# Recitation 3 Note

*2021-07-22*

# Chapter 1 Chapter 1

## 1.1 Two Assets Model

- one risk-free: bond
- one risky security: stock

restrict the time scale to two instants only:

- today, \(t = 0\),
- future time, say one year from now, \(t = 1\)

### 1.1.1 Stock

The price of one share at time \(t\) will be denoted by \(S(t)\). The current stock price \(S(0)\) is known to all investors

### 1.1.2 Bond

\(A(t)\) and \(A(0)\)

## 1.2 Rate of Return (Return)

- The difference between intial value and current value (for stock):

\[ S(t)-S(0) \]

The *return* is defined as:

\[ K_S = \frac{S(t)-S(0)}{S(0)}, t= 1 \]

Is the return \(K_S\) a fixed value or a random value?

Similar for *return* of bond:

\[ K_A = \frac{A(t)-A(0)}{A(0)}, t = 1 \]

Is the return \(K_A\) a fixed value or a random value?

## 1.3 Assumption

### 1.3.1 1. Randomness

The future stock price \(S(1)\) is a random variable with at least two different values. The future price \(A(1)\) of the risk-free security is a known number.

### 1.3.2 2. Positivity of Prices

All stock and bond prices are strictly positive,

\[ A(t) >0 \text{ and }S(t) >0 \text{, for }t = 0, 1. \]

## 1.4 Portfolio

The total wealth of an investor holding \(x\) stock shares and \(y\) bonds at a time instant \(t = 0,1\) is

\[ V (t) = xS(t) + yA(t). \]

The pair \((x, y)\) is called a *portfolio*, \(V(t)\) being the value of
this portfolio (the wealth of the investor at time \(t\)).

The jumps of asset prices between times 0 and 1 give rise to a change of the portfolio value:

\[ V (1) − V (0) = x(S(1) − S(0)) + y(A(1) − A(0)). \]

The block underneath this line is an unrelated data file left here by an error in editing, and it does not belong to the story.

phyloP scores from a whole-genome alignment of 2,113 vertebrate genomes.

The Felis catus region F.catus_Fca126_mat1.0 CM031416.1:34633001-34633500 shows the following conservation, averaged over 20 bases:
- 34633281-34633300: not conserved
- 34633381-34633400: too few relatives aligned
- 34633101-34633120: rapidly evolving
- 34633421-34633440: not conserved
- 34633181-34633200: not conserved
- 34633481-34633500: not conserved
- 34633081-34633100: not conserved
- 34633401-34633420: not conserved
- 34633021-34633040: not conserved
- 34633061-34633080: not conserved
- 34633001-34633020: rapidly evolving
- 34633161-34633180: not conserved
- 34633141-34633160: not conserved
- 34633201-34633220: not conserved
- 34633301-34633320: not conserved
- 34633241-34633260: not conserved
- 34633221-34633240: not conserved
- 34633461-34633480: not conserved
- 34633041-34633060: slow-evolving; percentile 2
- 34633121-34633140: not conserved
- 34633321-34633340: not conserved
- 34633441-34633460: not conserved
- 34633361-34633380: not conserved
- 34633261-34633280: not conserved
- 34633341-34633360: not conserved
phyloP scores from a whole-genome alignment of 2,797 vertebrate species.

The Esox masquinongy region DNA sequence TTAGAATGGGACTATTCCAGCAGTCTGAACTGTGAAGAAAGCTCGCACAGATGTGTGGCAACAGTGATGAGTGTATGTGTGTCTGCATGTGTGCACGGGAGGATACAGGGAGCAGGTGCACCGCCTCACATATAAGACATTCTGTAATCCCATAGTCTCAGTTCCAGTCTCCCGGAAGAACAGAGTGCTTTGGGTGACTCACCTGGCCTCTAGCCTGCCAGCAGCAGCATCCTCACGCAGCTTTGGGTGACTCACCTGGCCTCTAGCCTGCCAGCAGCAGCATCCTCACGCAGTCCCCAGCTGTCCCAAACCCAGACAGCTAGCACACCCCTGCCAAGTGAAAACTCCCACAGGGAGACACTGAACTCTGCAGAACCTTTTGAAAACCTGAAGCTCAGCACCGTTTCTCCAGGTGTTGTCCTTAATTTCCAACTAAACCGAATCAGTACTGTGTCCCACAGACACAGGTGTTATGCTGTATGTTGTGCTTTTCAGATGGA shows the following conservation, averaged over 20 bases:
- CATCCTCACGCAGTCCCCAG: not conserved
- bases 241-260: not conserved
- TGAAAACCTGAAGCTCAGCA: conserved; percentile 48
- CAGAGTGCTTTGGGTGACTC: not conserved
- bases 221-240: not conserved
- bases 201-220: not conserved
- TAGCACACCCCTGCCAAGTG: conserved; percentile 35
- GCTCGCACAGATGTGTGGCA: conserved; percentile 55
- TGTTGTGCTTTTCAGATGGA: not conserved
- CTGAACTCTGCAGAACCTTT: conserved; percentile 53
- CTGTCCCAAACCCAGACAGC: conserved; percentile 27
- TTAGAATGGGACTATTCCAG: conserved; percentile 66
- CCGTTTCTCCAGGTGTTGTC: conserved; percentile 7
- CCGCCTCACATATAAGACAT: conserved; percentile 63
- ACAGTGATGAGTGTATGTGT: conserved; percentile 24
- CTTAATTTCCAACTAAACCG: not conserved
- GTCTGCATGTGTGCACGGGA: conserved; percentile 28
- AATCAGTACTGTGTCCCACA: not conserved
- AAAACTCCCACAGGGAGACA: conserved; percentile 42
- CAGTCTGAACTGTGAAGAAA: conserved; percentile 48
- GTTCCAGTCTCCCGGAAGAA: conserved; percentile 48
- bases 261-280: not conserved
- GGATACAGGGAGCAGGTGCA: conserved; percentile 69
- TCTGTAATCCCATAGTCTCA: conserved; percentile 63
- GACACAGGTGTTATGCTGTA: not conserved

## 1.5 Return on the Portfolio

The difference (which may be positive, zero, or negative) is
\(V(1)-V(0)\), hence *return* is:

\[ K_V = \frac{V(t)-V(0)}{V(0)}, t = 1 \]

Is the return \(K_V\) a fixed value or a random value?

## 1.6 Exercise 1.1

Let \(A(0) = 90, A(1) = 100, S(0) = 25\) dollars and let \(S(1) = 30\) with prob \(p\) and \(S(1) = 20\) with prob \(1-p\). For a portfolio with $x = 10 $ shares and \(y = 15\) bonds calculate \(V (0)\), \(V (1)\) and \(K_V\).

\[ V(0)=xS(0)+yA(0)=10×25+15×90=1600 \]

\[ V(1)= \begin{cases}xS(1)_{high}+yA(1)=10×30+15×100=1800,& \text{ with probability }p \\ xS(1)_{low}+yA(1)=10×20+15×100=1700,&\text{ with probability }1-p\end{cases} \]

\[ K_V=\begin{cases} \frac{V(1)_{high}-V(0)}{V(0)} = \frac{1800-1600}{1600} = 0.125, &\text{ with probability }p\\ \frac{V(1)_{low}-V(0)}{V(0)} = \frac{1800-1600}{1600} = 0.0625, &\text{ with probability }1-p \end{cases} \]

## 1.7 Exercise 1.2

Given the same bond and stock prices as in **Exercise 1.1**, find a
portfolio whose value at time 1 is \(V(1) = 1160\) if is high and
\(V(1)=1040\) if is low. What is the value of this portfolio at time 0?

\[ \begin{cases} 30x+100y = 1160 \\ 20x+100y = 1040 \end{cases}\longrightarrow \begin{cases} x = 12, \\ y = 8 \end{cases} \]

\[ V(0) = xS(0) + yA(0) = 12\times 25 + 8\times 90 = 1020 \]

## 1.8 Assumption

An investor may hold any number \(x\) and \(y\) of stock shares and bonds, whether integer or fractional, negative, positive or zero. In general,

\[ x, y \in \mathbb{R} \]

### 1.8.1 - Divisibility: fractional.